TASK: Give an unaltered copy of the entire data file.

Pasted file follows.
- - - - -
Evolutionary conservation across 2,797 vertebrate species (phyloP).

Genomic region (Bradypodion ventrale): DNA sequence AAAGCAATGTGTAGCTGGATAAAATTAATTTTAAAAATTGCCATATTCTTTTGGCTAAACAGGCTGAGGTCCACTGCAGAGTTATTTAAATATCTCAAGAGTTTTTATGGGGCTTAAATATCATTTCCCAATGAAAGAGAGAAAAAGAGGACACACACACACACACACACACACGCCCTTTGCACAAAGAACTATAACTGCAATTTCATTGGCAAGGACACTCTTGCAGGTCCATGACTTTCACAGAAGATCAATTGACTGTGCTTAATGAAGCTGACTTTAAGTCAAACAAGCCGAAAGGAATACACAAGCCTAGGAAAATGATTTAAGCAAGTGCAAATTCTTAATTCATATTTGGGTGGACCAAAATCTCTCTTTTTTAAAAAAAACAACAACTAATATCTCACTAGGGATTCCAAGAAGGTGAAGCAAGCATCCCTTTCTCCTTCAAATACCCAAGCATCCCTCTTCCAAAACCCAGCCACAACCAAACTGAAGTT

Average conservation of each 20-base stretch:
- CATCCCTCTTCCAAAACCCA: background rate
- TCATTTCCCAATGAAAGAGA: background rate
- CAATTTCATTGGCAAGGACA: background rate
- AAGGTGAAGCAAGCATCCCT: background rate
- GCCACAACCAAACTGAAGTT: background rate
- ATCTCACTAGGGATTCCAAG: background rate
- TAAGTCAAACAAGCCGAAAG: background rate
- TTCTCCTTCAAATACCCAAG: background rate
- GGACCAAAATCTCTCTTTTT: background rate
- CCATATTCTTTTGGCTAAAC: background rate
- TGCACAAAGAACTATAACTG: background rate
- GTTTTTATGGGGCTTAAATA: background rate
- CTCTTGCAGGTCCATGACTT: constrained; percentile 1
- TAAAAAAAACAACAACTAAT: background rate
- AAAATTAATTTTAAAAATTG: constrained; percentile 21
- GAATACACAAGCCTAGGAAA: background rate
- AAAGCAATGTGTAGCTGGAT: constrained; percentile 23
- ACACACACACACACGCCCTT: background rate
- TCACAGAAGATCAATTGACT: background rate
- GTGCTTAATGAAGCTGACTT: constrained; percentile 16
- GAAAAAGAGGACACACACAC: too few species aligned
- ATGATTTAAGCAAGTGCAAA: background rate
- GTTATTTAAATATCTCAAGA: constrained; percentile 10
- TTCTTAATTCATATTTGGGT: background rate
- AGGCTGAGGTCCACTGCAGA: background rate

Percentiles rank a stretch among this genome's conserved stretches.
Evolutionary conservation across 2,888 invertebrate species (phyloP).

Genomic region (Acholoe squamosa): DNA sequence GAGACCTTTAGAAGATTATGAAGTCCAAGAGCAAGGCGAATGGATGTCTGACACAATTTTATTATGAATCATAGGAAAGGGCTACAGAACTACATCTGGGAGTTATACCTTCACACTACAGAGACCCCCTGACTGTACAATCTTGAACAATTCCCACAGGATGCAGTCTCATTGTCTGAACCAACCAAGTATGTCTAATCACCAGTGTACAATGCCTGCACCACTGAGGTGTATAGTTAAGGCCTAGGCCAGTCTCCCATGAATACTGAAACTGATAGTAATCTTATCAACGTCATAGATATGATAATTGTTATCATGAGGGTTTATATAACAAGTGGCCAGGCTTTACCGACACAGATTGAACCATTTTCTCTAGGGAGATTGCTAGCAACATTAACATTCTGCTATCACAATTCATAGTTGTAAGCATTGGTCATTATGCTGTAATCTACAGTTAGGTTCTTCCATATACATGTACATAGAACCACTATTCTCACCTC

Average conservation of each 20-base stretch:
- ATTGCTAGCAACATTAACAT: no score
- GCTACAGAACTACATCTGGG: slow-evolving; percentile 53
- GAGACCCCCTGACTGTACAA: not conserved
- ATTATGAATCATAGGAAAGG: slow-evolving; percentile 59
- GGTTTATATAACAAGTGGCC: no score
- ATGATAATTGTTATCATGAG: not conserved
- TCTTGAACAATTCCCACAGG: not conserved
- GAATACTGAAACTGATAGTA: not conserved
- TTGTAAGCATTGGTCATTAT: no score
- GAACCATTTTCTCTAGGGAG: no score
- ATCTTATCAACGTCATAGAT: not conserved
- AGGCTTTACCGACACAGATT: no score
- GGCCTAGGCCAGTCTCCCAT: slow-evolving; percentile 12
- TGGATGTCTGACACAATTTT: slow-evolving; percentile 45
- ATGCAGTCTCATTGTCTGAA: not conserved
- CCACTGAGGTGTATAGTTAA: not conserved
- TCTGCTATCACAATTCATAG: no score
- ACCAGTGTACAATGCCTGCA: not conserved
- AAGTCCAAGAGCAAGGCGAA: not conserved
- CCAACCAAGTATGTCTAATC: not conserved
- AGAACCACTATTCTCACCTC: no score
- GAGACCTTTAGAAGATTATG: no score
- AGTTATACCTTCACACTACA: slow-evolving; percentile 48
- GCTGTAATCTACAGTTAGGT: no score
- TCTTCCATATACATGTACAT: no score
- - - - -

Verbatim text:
Evolutionary conservation across 2,797 vertebrate species (phyloP).

Genomic region (Bradypodion ventrale): DNA sequence AAAGCAATGTGTAGCTGGATAAAATTAATTTTAAAAATTGCCATATTCTTTTGGCTAAACAGGCTGAGGTCCACTGCAGAGTTATTTAAATATCTCAAGAGTTTTTATGGGGCTTAAATATCATTTCCCAATGAAAGAGAGAAAAAGAGGACACACACACACACACACACACACGCCCTTTGCACAAAGAACTATAACTGCAATTTCATTGGCAAGGACACTCTTGCAGGTCCATGACTTTCACAGAAGATCAATTGACTGTGCTTAATGAAGCTGACTTTAAGTCAAACAAGCCGAAAGGAATACACAAGCCTAGGAAAATGATTTAAGCAAGTGCAAATTCTTAATTCATATTTGGGTGGACCAAAATCTCTCTTTTTTAAAAAAAACAACAACTAATATCTCACTAGGGATTCCAAGAAGGTGAAGCAAGCATCCCTTTCTCCTTCAAATACCCAAGCATCCCTCTTCCAAAACCCAGCCACAACCAAACTGAAGTT

Average conservation of each 20-base stretch:
- CATCCCTCTTCCAAAACCCA: background rate
- TCATTTCCCAATGAAAGAGA: background rate
- CAATTTCATTGGCAAGGACA: background rate
- AAGGTGAAGCAAGCATCCCT: background rate
- GCCACAACCAAACTGAAGTT: background rate
- ATCTCACTAGGGATTCCAAG: background rate
- TAAGTCAAACAAGCCGAAAG: background rate
- TTCTCCTTCAAATACCCAAG: background rate
- GGACCAAAATCTCTCTTTTT: background rate
- CCATATTCTTTTGGCTAAAC: background rate
- TGCACAAAGAACTATAACTG: background rate
- GTTTTTATGGGGCTTAAATA: background rate
- CTCTTGCAGGTCCATGACTT: constrained; percentile 1
- TAAAAAAAACAACAACTAAT: background rate
- AAAATTAATTTTAAAAATTG: constrained; percentile 21
- GAATACACAAGCCTAGGAAA: background rate
- AAAGCAATGTGTAGCTGGAT: constrained; percentile 23
- ACACACACACACACGCCCTT: background rate
- TCACAGAAGATCAATTGACT: background rate
- GTGCTTAATGAAGCTGACTT: constrained; percentile 16
- GAAAAAGAGGACACACACAC: too few species aligned
- ATGATTTAAGCAAGTGCAAA: background rate
- GTTATTTAAATATCTCAAGA: constrained; percentile 10
- TTCTTAATTCATATTTGGGT: background rate
- AGGCTGAGGTCCACTGCAGA: background rate

Percentiles rank a stretch among this genome's conserved stretches.
Evolutionary conservation across 2,888 invertebrate species (phyloP).

Genomic region (Acholoe squamosa): DNA sequence GAGACCTTTAGAAGATTATGAAGTCCAAGAGCAAGGCGAATGGATGTCTGACACAATTTTATTATGAATCATAGGAAAGGGCTACAGAACTACATCTGGGAGTTATACCTTCACACTACAGAGACCCCCTGACTGTACAATCTTGAACAATTCCCACAGGATGCAGTCTCATTGTCTGAACCAACCAAGTATGTCTAATCACCAGTGTACAATGCCTGCACCACTGAGGTGTATAGTTAAGGCCTAGGCCAGTCTCCCATGAATACTGAAACTGATAGTAATCTTATCAACGTCATAGATATGATAATTGTTATCATGAGGGTTTATATAACAAGTGGCCAGGCTTTACCGACACAGATTGAACCATTTTCTCTAGGGAGATTGCTAGCAACATTAACATTCTGCTATCACAATTCATAGTTGTAAGCATTGGTCATTATGCTGTAATCTACAGTTAGGTTCTTCCATATACATGTACATAGAACCACTATTCTCACCTC

Average conservation of each 20-base stretch:
- ATTGCTAGCAACATTAACAT: no score
- GCTACAGAACTACATCTGGG: slow-evolving; percentile 53
- GAGACCCCCTGACTGTACAA: not conserved
- ATTATGAATCATAGGAAAGG: slow-evolving; percentile 59
- GGTTTATATAACAAGTGGCC: no score
- ATGATAATTGTTATCATGAG: not conserved
- TCTTGAACAATTCCCACAGG: not conserved
- GAATACTGAAACTGATAGTA: not conserved
- TTGTAAGCATTGGTCATTAT: no score
- GAACCATTTTCTCTAGGGAG: no score
- ATCTTATCAACGTCATAGAT: not conserved
- AGGCTTTACCGACACAGATT: no score
- GGCCTAGGCCAGTCTCCCAT: slow-evolving; percentile 12
- TGGATGTCTGACACAATTTT: slow-evolving; percentile 45
- ATGCAGTCTCATTGTCTGAA: not conserved
- CCACTGAGGTGTATAGTTAA: not conserved
- TCTGCTATCACAATTCATAG: no score
- ACCAGTGTACAATGCCTGCA: not conserved
- AAGTCCAAGAGCAAGGCGAA: not conserved
- CCAACCAAGTATGTCTAATC: not conserved
- AGAACCACTATTCTCACCTC: no score
- GAGACCTTTAGAAGATTATG: no score
- AGTTATACCTTCACACTACA: slow-evolving; percentile 48
- GCTGTAATCTACAGTTAGGT: no score
- TCTTCCATATACATGTACAT: no score